Continuations can be used to implement a whole range of things from exceptions to coroutines, but today we’ll just introduce them and a few interesting and useful concepts.

Suppose we have a `show`

function which just prints things to the screen.

auto show = [](const auto& v){std::cout << v << "\n";};

Typically we deal with calling functions, storing and modifying return values, then passing those values on to the next functions:

auto make_one = [](){return 1;}; // prints 1 show(make_one());

In CPS, functions have an extra argument which is what handles the result. This is the continuation, named “k” by convention.

auto one_cps = [](auto&& k){return k(1);}; // Also prints 1 one_cps(show);

The `one_cps`

takes a function as an argument and calls it with what would normally have been the return value. Note that it is written as a generic lambda, this is because we want to pass any type of function while avoiding “unresolved overloaded function” errors.

Other functions can be converted into CPS in a rather straightforward way:

auto add_cps = []<class T>(const T& lhs, const T& rhs, auto&& k) { return k(lhs+rhs); }; auto sub_cps = []<class T>(const T& lhs, const T& rhs, auto&& k) { return k(lhs-rhs); }; auto mul_cps = []<class T>(const T& lhs, const T& rhs, auto&& k) { return k(lhs*rhs); }; auto div_cps = []<class T>(const T& lhs, const T& rhs, auto&& k) { return k(lhs/rhs); }; auto eq_cps = []<class T>(const T& lhs, const T& rhs, auto&& k) { return k(lhs==rhs); }; // etc... add_cps(1,2,show); // prints 3 times_cps(3,4,show); // prints 12

More intricate functions can be written combining other CPS functions, for example this function which returns the sum of the squares of two numbers:

auto sum_of_squares_cps = [&]<class T>(const T& lhs, const T& rhs, auto&& k) { return mul_cps(lhs,lhs,[&](const T& lhs2){ return mul_cps(rhs,rhs,[&](const T& rhs2){ return add_cps(lhs2,rhs2,k); }); }); };

That’s quite a mess, let’s break it down by unwrapping it layer by layer. The outermost layer is a call to `mult_cps`

which is used to square the left number:

return mul_cps(lhs,lhs, // ... );

The next layer is the continuation of the first layer:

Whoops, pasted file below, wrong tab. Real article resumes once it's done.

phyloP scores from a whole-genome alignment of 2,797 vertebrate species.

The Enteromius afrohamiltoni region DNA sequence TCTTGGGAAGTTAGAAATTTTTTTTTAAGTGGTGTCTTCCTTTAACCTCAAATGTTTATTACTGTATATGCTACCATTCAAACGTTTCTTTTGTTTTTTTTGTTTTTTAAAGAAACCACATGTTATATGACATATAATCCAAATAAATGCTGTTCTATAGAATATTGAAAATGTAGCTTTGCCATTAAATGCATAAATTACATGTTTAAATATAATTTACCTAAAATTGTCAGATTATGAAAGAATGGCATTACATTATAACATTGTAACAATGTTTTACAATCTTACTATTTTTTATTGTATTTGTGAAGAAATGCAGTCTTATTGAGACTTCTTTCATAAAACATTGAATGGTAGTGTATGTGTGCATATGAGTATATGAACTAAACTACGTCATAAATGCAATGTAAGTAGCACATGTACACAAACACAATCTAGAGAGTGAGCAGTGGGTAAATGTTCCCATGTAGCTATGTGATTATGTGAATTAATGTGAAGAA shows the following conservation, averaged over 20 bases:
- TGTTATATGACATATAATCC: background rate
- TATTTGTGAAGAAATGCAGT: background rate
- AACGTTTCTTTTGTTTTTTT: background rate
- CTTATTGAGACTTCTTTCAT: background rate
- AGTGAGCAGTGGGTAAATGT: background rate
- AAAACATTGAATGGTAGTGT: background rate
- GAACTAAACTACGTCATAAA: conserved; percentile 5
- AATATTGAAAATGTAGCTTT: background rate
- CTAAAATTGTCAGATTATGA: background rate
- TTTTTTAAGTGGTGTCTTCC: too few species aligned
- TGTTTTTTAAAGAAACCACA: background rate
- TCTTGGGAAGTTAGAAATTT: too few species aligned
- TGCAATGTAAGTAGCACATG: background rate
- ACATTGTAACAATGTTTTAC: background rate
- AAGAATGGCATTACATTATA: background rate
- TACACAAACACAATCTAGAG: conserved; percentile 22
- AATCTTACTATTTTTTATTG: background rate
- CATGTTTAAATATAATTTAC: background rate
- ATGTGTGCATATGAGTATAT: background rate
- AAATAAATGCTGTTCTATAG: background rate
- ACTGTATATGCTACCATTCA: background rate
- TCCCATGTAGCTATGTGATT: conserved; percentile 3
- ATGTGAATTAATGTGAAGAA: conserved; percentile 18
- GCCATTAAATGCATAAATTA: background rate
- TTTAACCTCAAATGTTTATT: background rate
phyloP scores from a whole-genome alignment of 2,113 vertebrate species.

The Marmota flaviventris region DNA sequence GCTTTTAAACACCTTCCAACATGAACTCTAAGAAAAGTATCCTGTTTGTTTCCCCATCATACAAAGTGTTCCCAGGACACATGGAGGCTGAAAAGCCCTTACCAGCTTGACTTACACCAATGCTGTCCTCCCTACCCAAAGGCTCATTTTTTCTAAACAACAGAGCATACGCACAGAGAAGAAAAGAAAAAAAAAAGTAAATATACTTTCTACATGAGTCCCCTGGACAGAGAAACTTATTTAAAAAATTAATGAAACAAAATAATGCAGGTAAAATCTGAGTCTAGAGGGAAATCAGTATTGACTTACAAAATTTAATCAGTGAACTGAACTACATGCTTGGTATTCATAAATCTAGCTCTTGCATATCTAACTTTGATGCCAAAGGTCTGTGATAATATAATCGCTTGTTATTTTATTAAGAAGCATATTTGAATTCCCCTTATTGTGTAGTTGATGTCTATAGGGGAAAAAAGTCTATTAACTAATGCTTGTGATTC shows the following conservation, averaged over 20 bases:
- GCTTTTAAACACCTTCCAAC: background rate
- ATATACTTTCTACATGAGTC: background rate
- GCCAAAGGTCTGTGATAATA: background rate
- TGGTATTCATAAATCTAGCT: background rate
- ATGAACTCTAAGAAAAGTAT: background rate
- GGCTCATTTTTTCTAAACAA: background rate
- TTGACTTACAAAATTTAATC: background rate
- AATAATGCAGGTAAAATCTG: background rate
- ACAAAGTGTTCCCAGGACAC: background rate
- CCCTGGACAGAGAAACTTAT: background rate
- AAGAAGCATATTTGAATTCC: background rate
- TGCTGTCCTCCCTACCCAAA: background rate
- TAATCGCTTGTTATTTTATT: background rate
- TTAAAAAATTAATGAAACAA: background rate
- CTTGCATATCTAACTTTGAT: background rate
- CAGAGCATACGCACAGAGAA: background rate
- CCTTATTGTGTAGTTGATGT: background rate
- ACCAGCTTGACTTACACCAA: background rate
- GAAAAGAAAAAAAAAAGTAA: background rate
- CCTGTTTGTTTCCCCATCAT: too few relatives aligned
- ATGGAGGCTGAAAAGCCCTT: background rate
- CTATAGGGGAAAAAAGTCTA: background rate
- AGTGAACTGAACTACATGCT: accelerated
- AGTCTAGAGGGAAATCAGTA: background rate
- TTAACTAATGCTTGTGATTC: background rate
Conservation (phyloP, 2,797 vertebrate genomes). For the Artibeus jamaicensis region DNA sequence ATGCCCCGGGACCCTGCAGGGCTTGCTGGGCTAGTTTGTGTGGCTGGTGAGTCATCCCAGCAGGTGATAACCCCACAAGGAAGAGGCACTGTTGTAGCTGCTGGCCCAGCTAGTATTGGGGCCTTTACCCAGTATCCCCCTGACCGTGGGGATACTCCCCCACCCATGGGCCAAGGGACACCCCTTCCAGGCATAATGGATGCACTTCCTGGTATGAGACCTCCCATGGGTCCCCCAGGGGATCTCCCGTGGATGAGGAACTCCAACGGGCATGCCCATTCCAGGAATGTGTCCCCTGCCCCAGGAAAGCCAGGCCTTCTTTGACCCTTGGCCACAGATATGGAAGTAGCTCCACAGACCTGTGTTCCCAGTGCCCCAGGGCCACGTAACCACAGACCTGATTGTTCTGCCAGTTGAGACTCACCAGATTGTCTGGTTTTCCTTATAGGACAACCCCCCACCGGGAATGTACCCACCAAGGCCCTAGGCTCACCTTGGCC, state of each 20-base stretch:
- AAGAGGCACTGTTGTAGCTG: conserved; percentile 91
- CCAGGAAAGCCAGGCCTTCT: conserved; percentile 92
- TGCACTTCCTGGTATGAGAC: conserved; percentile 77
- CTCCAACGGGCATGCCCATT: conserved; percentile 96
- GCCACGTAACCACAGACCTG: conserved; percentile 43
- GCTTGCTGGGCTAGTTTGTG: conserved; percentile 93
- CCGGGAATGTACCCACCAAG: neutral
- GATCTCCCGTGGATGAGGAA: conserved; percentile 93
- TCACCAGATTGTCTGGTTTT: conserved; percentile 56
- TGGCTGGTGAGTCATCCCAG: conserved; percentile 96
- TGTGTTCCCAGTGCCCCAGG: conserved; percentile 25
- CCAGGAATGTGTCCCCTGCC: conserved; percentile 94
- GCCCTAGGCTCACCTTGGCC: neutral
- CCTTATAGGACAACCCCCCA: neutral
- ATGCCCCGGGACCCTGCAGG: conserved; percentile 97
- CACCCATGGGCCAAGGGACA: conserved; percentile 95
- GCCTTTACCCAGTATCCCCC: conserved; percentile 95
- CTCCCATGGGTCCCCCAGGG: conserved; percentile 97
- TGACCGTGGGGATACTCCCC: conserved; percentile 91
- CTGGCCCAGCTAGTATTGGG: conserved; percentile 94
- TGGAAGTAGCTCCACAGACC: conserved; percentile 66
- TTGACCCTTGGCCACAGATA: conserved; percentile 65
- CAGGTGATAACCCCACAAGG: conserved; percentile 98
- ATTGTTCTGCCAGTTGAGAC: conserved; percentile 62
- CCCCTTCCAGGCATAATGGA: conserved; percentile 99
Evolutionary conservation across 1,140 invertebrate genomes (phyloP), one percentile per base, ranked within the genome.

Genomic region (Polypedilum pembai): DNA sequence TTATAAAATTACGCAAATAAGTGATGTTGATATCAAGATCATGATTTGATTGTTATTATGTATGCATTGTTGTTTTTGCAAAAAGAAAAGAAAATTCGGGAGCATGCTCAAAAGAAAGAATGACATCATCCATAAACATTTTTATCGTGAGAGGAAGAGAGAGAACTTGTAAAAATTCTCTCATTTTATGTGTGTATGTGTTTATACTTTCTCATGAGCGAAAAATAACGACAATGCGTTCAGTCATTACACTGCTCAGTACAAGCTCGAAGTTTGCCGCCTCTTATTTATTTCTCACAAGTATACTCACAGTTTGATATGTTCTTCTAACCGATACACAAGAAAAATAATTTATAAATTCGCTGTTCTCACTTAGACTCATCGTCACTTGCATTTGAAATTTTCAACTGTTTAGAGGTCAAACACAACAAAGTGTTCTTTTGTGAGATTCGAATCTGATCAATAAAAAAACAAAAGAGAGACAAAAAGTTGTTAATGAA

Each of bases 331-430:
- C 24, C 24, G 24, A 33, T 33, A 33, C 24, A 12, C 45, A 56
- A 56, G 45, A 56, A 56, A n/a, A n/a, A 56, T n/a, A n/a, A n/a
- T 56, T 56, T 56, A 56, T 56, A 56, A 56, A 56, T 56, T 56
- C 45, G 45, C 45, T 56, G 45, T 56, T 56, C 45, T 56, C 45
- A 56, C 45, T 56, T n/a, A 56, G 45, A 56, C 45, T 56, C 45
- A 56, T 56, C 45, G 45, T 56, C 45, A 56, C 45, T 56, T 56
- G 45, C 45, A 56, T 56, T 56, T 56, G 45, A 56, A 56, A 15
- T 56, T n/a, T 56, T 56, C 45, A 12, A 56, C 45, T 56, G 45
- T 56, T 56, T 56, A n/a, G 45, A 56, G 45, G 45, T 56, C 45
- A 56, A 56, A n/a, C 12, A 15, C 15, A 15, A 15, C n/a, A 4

[&](const T& lhs2){ return mul_cps(rhs,rhs, // .... }

As with the outer layer, we are using `mul_cps`

to square the right number.

Additionally, as the continuation of the first layer, we receive the argument `lhs2`

. Now this is a clever trick, by passing it as the argument, we can access the result of the first computation by name despite never actually storing in a variable.

Note: We will be using this trick quite often in the future!

The last layer uses the trick as well:

[&](const T& rhs2){ return add_cps(lhs2,rhs2,k); }

We capture `lhs2`

and finally compute the sum of the squares using `add_cps`

. As this is the final result of the computation, the continuation is that of the entire `sum_of_squares_cps`

function.

The function can then be used as expected:

sum_or_squares_cps(3,4,show); // prints 25

You can even write recursive functions using CPS! This rather hard to do generically, since resolving the templates will involve an infinite loop, but it’s possible to get something together:

std::function<void(int,const std::function<void(int)>&)> factorial_cps = [&](int n, const std::function<void(int)>& k){ eq_cps(n,0,[&](bool done){ if (done) k(1); else sub_cps(n,1,[&](int m){ factorial_cps(m,[&](int p){ mul_cps(n,p,k); }); }); }); };

Overall, continuation passing style is a pretty radical departure from the conventional way of programming and the next few posts will explore what can be done with these functions.

P.S. This stuff is pretty heavy on the lambda functions. Here is a good introduction to what you can do with lambda calculus.

Edit (2015-01-15): Changed function suffixes to `_cps`

.